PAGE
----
- Contact email is a free email address: Most legitimate jobs will have you contact them through an email address with the company’s domain name.
Jobcannot be found through their site: Most work at home jobs can be found through the employer’s website. If it’s listed on another site and the contact information cannot be verified as belonging to that company, find another way to confirm that you have found a legitimate position with them.
- Pay is too good: Scams may appeal to your greed by offering oddly high pay for the work required.
- They will send you a check for “expenses:” Some scams will claim that they will send you a check to cover equipment expenses. While some companies will help you get equipment, this can also be a check cashing scam.
These are just some of the ways to detect work at home scams.
If none of these warning signs apply, but your gut feeling is that it’s a scam, pay attention. You may have noticed something you don’t fully understand. Do extra research to ensure that you’ve found a legitimate opportunity.
Some scams are so sneaky that you may not spot them until the interview. Be alert even when you reach that stage with potential employers.
Find Your Preferred Employers
There may be some employers you would really like to work for. Find their website and where they post job openings, both on and off their website. If you have any connections with people who work there already, on LinkedIn or other websites, let them know what you’re looking for. You might hear about openings before they’re posted if you’re lucky and have done a good job networking.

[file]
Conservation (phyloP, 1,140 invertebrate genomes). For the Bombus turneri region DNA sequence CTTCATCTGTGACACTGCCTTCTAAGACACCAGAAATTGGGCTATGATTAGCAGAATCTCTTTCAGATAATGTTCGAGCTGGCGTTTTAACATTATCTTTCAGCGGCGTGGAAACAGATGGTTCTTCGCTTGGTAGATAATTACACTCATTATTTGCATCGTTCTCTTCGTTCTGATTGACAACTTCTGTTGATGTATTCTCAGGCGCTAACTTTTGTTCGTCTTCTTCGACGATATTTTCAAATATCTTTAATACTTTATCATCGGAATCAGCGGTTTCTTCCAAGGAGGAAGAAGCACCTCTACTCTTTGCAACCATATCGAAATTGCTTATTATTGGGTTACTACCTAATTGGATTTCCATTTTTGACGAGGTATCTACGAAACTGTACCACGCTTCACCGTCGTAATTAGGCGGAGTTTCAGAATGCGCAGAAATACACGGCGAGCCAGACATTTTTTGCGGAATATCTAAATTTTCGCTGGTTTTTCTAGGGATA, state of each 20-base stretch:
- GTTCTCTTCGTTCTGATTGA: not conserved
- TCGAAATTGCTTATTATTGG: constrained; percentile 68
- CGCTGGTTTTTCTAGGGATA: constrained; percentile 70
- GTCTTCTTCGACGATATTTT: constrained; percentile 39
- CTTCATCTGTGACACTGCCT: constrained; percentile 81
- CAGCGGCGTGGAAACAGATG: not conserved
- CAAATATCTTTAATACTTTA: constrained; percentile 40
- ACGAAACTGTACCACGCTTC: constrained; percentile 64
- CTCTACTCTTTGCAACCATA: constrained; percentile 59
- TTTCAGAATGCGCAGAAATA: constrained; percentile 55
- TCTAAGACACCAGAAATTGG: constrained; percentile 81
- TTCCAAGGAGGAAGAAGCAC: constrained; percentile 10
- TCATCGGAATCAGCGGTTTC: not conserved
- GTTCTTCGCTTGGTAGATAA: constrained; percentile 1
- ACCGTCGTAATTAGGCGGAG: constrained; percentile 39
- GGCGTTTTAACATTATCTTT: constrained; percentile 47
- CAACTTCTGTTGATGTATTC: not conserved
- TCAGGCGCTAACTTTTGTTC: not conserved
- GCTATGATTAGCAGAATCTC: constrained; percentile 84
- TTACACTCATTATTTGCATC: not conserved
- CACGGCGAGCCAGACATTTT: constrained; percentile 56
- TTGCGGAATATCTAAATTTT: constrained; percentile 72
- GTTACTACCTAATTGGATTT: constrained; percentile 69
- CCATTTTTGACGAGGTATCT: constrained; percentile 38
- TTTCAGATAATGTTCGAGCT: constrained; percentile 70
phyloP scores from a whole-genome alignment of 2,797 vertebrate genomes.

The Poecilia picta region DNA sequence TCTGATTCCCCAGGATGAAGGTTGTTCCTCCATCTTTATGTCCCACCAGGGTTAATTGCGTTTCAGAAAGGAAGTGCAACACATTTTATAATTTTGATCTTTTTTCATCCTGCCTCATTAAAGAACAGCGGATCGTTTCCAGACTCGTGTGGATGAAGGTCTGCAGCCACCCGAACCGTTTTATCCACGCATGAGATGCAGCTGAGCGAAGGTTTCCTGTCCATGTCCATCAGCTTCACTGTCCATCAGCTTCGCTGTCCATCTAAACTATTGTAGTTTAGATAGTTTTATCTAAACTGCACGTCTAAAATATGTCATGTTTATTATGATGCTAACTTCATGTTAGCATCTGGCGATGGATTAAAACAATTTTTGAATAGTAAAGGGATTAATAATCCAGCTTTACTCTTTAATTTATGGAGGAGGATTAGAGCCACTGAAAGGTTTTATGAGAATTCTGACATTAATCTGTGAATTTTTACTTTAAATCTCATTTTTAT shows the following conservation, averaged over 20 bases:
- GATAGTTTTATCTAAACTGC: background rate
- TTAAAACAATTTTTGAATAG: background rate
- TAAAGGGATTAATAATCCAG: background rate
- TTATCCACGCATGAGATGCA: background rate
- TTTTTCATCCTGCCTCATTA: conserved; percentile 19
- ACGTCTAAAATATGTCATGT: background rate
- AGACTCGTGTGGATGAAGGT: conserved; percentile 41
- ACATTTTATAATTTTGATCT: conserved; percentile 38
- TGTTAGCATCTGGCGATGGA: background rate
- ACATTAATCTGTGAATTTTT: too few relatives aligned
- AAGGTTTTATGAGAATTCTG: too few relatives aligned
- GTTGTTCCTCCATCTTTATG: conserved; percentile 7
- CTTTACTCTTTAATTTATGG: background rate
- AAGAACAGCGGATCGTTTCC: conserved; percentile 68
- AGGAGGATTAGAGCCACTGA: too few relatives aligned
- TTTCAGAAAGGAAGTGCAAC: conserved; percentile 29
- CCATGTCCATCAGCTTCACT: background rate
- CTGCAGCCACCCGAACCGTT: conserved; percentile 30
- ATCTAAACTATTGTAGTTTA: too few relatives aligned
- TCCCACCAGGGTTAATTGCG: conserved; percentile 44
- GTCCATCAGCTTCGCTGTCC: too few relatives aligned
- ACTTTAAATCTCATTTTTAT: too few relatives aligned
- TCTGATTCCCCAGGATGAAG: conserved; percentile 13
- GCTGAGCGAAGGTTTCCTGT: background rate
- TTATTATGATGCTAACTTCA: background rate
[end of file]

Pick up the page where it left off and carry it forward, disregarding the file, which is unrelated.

But don’t forget to look at other employers too. Just because you like what some companies have to offer doesn’t mean you can afford to ignore less ideal companies. Having a job is usually better than having no job. It may even make you look more appealing to other employers.
Discover the Best Keywords For Your Work at Home Job Hunt
Don’t rely only on the employers you’ve already heard of. Figure out the best keywords to help you find other opportunities you’re qualified for. “Work at home” is not the best keyword for home based work much of the time, although it has its uses. Too many scams use it for it to be your best primary keyword. “Telecommute,” “virtual” and “remote” are often better. Combine them with the kind of work you want; don’t use them alone.
Your job skills, for example, can make great keywords for your work at home job hunt. This is especially true on job boards.
A PHP web developer, for example, may want to use “PHP” as a keyword in their search, rather than web developer. This way, they’ll find positions where the employer is looking for the exact skill they offer.